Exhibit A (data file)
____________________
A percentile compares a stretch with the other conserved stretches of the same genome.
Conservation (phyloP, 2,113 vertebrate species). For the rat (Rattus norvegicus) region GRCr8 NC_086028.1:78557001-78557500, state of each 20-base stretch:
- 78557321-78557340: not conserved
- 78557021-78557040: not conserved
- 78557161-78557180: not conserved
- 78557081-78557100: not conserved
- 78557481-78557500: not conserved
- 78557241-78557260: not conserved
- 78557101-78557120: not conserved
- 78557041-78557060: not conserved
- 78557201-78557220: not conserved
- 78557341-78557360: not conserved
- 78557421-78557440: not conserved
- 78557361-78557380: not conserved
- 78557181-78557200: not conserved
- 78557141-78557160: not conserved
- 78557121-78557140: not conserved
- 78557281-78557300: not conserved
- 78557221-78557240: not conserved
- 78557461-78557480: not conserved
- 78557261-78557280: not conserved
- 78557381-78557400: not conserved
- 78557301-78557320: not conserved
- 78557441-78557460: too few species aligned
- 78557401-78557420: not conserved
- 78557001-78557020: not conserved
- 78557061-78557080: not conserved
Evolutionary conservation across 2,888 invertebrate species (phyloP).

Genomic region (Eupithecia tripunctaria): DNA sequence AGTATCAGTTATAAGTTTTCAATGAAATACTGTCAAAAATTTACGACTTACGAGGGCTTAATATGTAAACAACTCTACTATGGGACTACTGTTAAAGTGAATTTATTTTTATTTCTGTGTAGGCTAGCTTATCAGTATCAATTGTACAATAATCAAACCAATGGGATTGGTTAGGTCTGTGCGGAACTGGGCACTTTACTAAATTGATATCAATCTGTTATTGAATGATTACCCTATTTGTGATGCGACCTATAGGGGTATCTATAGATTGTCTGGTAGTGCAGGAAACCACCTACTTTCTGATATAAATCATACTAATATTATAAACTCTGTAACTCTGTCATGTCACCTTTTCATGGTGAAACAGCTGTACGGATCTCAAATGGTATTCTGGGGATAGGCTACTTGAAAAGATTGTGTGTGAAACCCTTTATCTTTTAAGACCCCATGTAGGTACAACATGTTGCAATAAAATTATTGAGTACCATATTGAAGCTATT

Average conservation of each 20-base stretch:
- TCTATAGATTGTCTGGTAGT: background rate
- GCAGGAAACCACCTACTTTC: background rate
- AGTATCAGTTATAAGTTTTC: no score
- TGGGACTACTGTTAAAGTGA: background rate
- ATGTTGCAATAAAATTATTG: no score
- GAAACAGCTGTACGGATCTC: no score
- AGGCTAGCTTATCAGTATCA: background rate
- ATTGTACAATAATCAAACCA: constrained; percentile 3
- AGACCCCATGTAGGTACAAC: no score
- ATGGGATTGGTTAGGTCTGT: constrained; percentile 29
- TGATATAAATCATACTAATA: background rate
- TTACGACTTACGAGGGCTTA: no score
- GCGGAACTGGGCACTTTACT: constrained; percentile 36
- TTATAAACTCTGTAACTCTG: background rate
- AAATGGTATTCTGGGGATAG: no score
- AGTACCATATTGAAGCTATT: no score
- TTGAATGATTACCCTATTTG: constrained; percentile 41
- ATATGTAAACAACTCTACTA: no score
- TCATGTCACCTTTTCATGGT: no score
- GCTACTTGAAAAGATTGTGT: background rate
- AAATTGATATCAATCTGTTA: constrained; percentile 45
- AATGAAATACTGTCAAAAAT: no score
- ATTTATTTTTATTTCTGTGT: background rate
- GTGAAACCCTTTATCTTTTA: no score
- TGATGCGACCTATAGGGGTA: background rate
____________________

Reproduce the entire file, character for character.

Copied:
A percentile compares a stretch with the other conserved stretches of the same genome.
Conservation (phyloP, 2,113 vertebrate species). For the rat (Rattus norvegicus) region GRCr8 NC_086028.1:78557001-78557500, state of each 20-base stretch:
- 78557321-78557340: not conserved
- 78557021-78557040: not conserved
- 78557161-78557180: not conserved
- 78557081-78557100: not conserved
- 78557481-78557500: not conserved
- 78557241-78557260: not conserved
- 78557101-78557120: not conserved
- 78557041-78557060: not conserved
- 78557201-78557220: not conserved
- 78557341-78557360: not conserved
- 78557421-78557440: not conserved
- 78557361-78557380: not conserved
- 78557181-78557200: not conserved
- 78557141-78557160: not conserved
- 78557121-78557140: not conserved
- 78557281-78557300: not conserved
- 78557221-78557240: not conserved
- 78557461-78557480: not conserved
- 78557261-78557280: not conserved
- 78557381-78557400: not conserved
- 78557301-78557320: not conserved
- 78557441-78557460: too few species aligned
- 78557401-78557420: not conserved
- 78557001-78557020: not conserved
- 78557061-78557080: not conserved
Evolutionary conservation across 2,888 invertebrate species (phyloP).

Genomic region (Eupithecia tripunctaria): DNA sequence AGTATCAGTTATAAGTTTTCAATGAAATACTGTCAAAAATTTACGACTTACGAGGGCTTAATATGTAAACAACTCTACTATGGGACTACTGTTAAAGTGAATTTATTTTTATTTCTGTGTAGGCTAGCTTATCAGTATCAATTGTACAATAATCAAACCAATGGGATTGGTTAGGTCTGTGCGGAACTGGGCACTTTACTAAATTGATATCAATCTGTTATTGAATGATTACCCTATTTGTGATGCGACCTATAGGGGTATCTATAGATTGTCTGGTAGTGCAGGAAACCACCTACTTTCTGATATAAATCATACTAATATTATAAACTCTGTAACTCTGTCATGTCACCTTTTCATGGTGAAACAGCTGTACGGATCTCAAATGGTATTCTGGGGATAGGCTACTTGAAAAGATTGTGTGTGAAACCCTTTATCTTTTAAGACCCCATGTAGGTACAACATGTTGCAATAAAATTATTGAGTACCATATTGAAGCTATT

Average conservation of each 20-base stretch:
- TCTATAGATTGTCTGGTAGT: background rate
- GCAGGAAACCACCTACTTTC: background rate
- AGTATCAGTTATAAGTTTTC: no score
- TGGGACTACTGTTAAAGTGA: background rate
- ATGTTGCAATAAAATTATTG: no score
- GAAACAGCTGTACGGATCTC: no score
- AGGCTAGCTTATCAGTATCA: background rate
- ATTGTACAATAATCAAACCA: constrained; percentile 3
- AGACCCCATGTAGGTACAAC: no score
- ATGGGATTGGTTAGGTCTGT: constrained; percentile 29
- TGATATAAATCATACTAATA: background rate
- TTACGACTTACGAGGGCTTA: no score
- GCGGAACTGGGCACTTTACT: constrained; percentile 36
- TTATAAACTCTGTAACTCTG: background rate
- AAATGGTATTCTGGGGATAG: no score
- AGTACCATATTGAAGCTATT: no score
- TTGAATGATTACCCTATTTG: constrained; percentile 41
- ATATGTAAACAACTCTACTA: no score
- TCATGTCACCTTTTCATGGT: no score
- GCTACTTGAAAAGATTGTGT: background rate
- AAATTGATATCAATCTGTTA: constrained; percentile 45
- AATGAAATACTGTCAAAAAT: no score
- ATTTATTTTTATTTCTGTGT: background rate
- GTGAAACCCTTTATCTTTTA: no score
- TGATGCGACCTATAGGGGTA: background rate